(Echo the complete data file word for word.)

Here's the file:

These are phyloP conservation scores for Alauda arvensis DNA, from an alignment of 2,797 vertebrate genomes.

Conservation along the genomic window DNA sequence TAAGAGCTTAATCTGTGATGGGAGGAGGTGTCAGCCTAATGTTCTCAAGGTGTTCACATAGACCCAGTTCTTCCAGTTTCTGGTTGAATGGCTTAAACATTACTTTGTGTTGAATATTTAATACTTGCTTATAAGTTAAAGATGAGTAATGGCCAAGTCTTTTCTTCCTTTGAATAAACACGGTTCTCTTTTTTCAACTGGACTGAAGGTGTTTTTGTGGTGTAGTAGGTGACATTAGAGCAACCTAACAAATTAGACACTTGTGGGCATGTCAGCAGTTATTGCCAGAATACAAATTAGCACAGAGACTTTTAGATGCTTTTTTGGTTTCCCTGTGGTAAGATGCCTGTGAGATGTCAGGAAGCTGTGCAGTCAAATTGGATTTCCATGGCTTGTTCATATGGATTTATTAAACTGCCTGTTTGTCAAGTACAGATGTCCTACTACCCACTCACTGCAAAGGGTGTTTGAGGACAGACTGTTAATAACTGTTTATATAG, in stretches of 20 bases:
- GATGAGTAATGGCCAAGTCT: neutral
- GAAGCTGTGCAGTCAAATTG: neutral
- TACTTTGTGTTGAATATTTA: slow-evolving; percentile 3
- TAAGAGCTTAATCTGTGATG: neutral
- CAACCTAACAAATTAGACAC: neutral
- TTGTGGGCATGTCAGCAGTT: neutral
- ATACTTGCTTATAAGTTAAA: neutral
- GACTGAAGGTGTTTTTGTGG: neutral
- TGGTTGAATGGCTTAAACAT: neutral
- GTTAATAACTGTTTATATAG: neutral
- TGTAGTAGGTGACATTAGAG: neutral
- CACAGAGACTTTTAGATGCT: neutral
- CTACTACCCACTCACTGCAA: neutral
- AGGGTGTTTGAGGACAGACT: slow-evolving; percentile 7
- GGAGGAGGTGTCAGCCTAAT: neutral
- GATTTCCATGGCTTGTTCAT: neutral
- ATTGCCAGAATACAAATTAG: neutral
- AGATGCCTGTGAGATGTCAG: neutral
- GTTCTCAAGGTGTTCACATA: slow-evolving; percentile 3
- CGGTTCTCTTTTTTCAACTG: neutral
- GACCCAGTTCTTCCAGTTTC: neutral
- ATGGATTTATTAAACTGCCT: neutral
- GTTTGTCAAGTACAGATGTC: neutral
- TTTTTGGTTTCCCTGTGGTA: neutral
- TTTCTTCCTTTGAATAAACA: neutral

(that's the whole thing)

These are phyloP conservation scores for Alauda arvensis DNA, from an alignment of 2,797 vertebrate genomes.

Conservation along the genomic window DNA sequence TAAGAGCTTAATCTGTGATGGGAGGAGGTGTCAGCCTAATGTTCTCAAGGTGTTCACATAGACCCAGTTCTTCCAGTTTCTGGTTGAATGGCTTAAACATTACTTTGTGTTGAATATTTAATACTTGCTTATAAGTTAAAGATGAGTAATGGCCAAGTCTTTTCTTCCTTTGAATAAACACGGTTCTCTTTTTTCAACTGGACTGAAGGTGTTTTTGTGGTGTAGTAGGTGACATTAGAGCAACCTAACAAATTAGACACTTGTGGGCATGTCAGCAGTTATTGCCAGAATACAAATTAGCACAGAGACTTTTAGATGCTTTTTTGGTTTCCCTGTGGTAAGATGCCTGTGAGATGTCAGGAAGCTGTGCAGTCAAATTGGATTTCCATGGCTTGTTCATATGGATTTATTAAACTGCCTGTTTGTCAAGTACAGATGTCCTACTACCCACTCACTGCAAAGGGTGTTTGAGGACAGACTGTTAATAACTGTTTATATAG, in stretches of 20 bases:
- GATGAGTAATGGCCAAGTCT: neutral
- GAAGCTGTGCAGTCAAATTG: neutral
- TACTTTGTGTTGAATATTTA: slow-evolving; percentile 3
- TAAGAGCTTAATCTGTGATG: neutral
- CAACCTAACAAATTAGACAC: neutral
- TTGTGGGCATGTCAGCAGTT: neutral
- ATACTTGCTTATAAGTTAAA: neutral
- GACTGAAGGTGTTTTTGTGG: neutral
- TGGTTGAATGGCTTAAACAT: neutral
- GTTAATAACTGTTTATATAG: neutral
- TGTAGTAGGTGACATTAGAG: neutral
- CACAGAGACTTTTAGATGCT: neutral
- CTACTACCCACTCACTGCAA: neutral
- AGGGTGTTTGAGGACAGACT: slow-evolving; percentile 7
- GGAGGAGGTGTCAGCCTAAT: neutral
- GATTTCCATGGCTTGTTCAT: neutral
- ATTGCCAGAATACAAATTAG: neutral
- AGATGCCTGTGAGATGTCAG: neutral
- GTTCTCAAGGTGTTCACATA: slow-evolving; percentile 3
- CGGTTCTCTTTTTTCAACTG: neutral
- GACCCAGTTCTTCCAGTTTC: neutral
- ATGGATTTATTAAACTGCCT: neutral
- GTTTGTCAAGTACAGATGTC: neutral
- TTTTTGGTTTCCCTGTGGTA: neutral
- TTTCTTCCTTTGAATAAACA: neutral